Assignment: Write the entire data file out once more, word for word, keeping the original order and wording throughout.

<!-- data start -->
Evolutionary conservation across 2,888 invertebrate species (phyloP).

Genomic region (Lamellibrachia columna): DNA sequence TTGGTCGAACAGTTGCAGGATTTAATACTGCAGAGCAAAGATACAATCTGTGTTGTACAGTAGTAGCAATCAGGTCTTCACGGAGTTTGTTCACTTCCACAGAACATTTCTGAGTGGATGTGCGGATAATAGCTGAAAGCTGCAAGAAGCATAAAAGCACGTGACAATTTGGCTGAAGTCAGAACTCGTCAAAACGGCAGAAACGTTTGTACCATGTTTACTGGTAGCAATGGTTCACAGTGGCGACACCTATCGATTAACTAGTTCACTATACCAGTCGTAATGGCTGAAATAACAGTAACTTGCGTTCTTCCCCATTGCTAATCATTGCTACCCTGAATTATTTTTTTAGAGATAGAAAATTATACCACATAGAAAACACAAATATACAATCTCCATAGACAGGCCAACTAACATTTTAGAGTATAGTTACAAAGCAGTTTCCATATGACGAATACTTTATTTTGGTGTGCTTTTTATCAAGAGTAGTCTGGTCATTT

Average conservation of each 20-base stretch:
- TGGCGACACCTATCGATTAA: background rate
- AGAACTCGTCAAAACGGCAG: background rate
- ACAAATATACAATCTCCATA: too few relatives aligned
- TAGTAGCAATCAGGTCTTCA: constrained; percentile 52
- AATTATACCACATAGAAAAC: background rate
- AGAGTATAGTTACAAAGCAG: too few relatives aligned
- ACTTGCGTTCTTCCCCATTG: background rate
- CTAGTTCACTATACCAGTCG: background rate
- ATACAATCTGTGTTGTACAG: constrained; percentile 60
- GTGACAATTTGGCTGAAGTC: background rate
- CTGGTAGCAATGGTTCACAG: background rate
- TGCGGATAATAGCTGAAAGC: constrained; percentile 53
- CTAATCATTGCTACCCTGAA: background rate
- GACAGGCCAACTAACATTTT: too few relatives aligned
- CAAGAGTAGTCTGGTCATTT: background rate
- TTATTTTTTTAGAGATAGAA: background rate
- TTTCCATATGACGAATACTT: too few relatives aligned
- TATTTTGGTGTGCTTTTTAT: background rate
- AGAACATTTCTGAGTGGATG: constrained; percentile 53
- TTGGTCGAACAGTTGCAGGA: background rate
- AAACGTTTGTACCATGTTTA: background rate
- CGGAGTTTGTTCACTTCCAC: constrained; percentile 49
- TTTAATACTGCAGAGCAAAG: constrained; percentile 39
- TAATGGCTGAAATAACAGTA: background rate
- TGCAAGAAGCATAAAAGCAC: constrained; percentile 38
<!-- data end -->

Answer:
Evolutionary conservation across 2,888 invertebrate species (phyloP).

Genomic region (Lamellibrachia columna): DNA sequence TTGGTCGAACAGTTGCAGGATTTAATACTGCAGAGCAAAGATACAATCTGTGTTGTACAGTAGTAGCAATCAGGTCTTCACGGAGTTTGTTCACTTCCACAGAACATTTCTGAGTGGATGTGCGGATAATAGCTGAAAGCTGCAAGAAGCATAAAAGCACGTGACAATTTGGCTGAAGTCAGAACTCGTCAAAACGGCAGAAACGTTTGTACCATGTTTACTGGTAGCAATGGTTCACAGTGGCGACACCTATCGATTAACTAGTTCACTATACCAGTCGTAATGGCTGAAATAACAGTAACTTGCGTTCTTCCCCATTGCTAATCATTGCTACCCTGAATTATTTTTTTAGAGATAGAAAATTATACCACATAGAAAACACAAATATACAATCTCCATAGACAGGCCAACTAACATTTTAGAGTATAGTTACAAAGCAGTTTCCATATGACGAATACTTTATTTTGGTGTGCTTTTTATCAAGAGTAGTCTGGTCATTT

Average conservation of each 20-base stretch:
- TGGCGACACCTATCGATTAA: background rate
- AGAACTCGTCAAAACGGCAG: background rate
- ACAAATATACAATCTCCATA: too few relatives aligned
- TAGTAGCAATCAGGTCTTCA: constrained; percentile 52
- AATTATACCACATAGAAAAC: background rate
- AGAGTATAGTTACAAAGCAG: too few relatives aligned
- ACTTGCGTTCTTCCCCATTG: background rate
- CTAGTTCACTATACCAGTCG: background rate
- ATACAATCTGTGTTGTACAG: constrained; percentile 60
- GTGACAATTTGGCTGAAGTC: background rate
- CTGGTAGCAATGGTTCACAG: background rate
- TGCGGATAATAGCTGAAAGC: constrained; percentile 53
- CTAATCATTGCTACCCTGAA: background rate
- GACAGGCCAACTAACATTTT: too few relatives aligned
- CAAGAGTAGTCTGGTCATTT: background rate
- TTATTTTTTTAGAGATAGAA: background rate
- TTTCCATATGACGAATACTT: too few relatives aligned
- TATTTTGGTGTGCTTTTTAT: background rate
- AGAACATTTCTGAGTGGATG: constrained; percentile 53
- TTGGTCGAACAGTTGCAGGA: background rate
- AAACGTTTGTACCATGTTTA: background rate
- CGGAGTTTGTTCACTTCCAC: constrained; percentile 49
- TTTAATACTGCAGAGCAAAG: constrained; percentile 39
- TAATGGCTGAAATAACAGTA: background rate
- TGCAAGAAGCATAAAAGCAC: constrained; percentile 38